Monday, April 02, 2007

Thomas Madondoro, Luis Matta, Morteza Abdolalian, Mir Hussain Mahdavi, and Ashoke Dasguita (left to right) are enrolled in a new program at Sheridan College that retrains foreign journalists so they can work in Canada.

Foreign journalists in a Sheridan College retraining program share a zeal to find work in Canada's newsrooms
Mar 29, 2007 04:30 AM

Ashoke Dasgupta Special to the Star
Ever wonder who answers the phone when you order a pizza, or who delivers it?
It may be a one-time journalist from Afghanistan. Or a pamphleteer from Iran.
Now a trail-blazing program at the Sheridan Institute of Technology and Advanced Learning is giving foreign-schooled reporters and editors a chance to sharpen their skills to seek work in their chosen field in Canada.
The program, called Canadian Journalism for Internationally Trained Writers, started up in January. The first class has 32 people originally from Pakistan, Kenya, India, Brazil, Argentina and elsewhere.
It was set up by Joyce Wayne, a journalism and English literature teacher at Sheridan for the past 18 years. Formerly editor of the books magazine Quill & Quire, Wayne knew of newcomers with writing backgrounds here through PEN, the worldwide association of writers, and Canadian Journalists for Free Expression.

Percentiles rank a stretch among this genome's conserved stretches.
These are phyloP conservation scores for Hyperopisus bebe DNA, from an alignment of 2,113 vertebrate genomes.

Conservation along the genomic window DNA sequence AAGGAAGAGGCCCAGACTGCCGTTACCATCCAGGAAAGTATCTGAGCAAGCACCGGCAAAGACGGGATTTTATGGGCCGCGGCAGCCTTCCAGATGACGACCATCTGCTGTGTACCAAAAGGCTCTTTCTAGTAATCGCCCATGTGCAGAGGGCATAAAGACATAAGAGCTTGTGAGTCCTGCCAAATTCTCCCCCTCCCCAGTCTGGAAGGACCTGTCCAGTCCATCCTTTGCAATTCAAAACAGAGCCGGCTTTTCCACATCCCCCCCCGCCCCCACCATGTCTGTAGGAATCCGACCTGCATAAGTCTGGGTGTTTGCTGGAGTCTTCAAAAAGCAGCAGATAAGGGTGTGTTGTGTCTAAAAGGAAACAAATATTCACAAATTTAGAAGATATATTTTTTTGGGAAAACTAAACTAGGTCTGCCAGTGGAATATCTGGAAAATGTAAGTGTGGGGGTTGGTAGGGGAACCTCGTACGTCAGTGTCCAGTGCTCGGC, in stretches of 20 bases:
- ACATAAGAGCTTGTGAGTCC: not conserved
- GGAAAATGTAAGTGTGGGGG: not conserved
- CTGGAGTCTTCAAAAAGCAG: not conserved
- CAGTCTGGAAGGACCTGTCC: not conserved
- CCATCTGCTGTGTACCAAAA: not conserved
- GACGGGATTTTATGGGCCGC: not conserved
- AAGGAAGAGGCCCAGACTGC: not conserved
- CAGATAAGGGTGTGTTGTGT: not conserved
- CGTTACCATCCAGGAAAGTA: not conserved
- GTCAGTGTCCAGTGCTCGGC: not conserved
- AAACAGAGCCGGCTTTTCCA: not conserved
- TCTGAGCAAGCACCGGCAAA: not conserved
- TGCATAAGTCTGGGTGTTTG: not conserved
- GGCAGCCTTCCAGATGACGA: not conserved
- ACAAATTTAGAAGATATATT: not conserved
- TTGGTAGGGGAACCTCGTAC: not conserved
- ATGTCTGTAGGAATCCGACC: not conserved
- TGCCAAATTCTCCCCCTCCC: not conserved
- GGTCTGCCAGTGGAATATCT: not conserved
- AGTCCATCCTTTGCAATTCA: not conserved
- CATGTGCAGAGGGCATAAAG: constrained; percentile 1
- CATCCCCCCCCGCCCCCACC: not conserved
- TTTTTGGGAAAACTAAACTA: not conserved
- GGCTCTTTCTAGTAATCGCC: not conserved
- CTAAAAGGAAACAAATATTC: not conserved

"Many writers living in Toronto are refugees and had to leave their countries for writing the truth," she says.
The daughter of immigrants to Canada, Wayne empathized with their struggles to re-establish their careers here.
"I don't see why most (Toronto) newsrooms are a sea of white faces in the most multicultural city in the world."
Wayne approached Sheridan academic vice-president Maureen Callahan who, she says, needed just two minutes to approve the year-long journalism certificate program.
The program got a major boost last month when Mike Colle, Ontario's citizenship and immigration minister, announced $348,000 in funding. The federal government has kicked in another $275,000.
The money will go to establishing a broadly based Centre for Internationally Trained Individuals at the Oakville college. Courses modelled on the program for journalists are planned for foreign-born accountants, technologists, nurses, early-childhood educators and filmmakers, among other pursuits.
Those enrolled in Sheridan's journalist program are paying $4,400 in tuition, with some helped by scholarships funded by the Globe and Mail, CBC, Canadian Press and Torstar, parent company of the Toronto Star. All students will get a three-month work placement as part of the program.
Some in the inaugural class came to Canada simply to seek a better life, but as the accompanying profiles show, others have backgrounds more evocative of political-intrigue novels than pizzeria work.

The writer is in the charter class of the Sheridan program for émigré journalists. Dasgupta worked as a copy editor in Nepal before coming in 1997 to Canada, where he has mostly worked in call centres.

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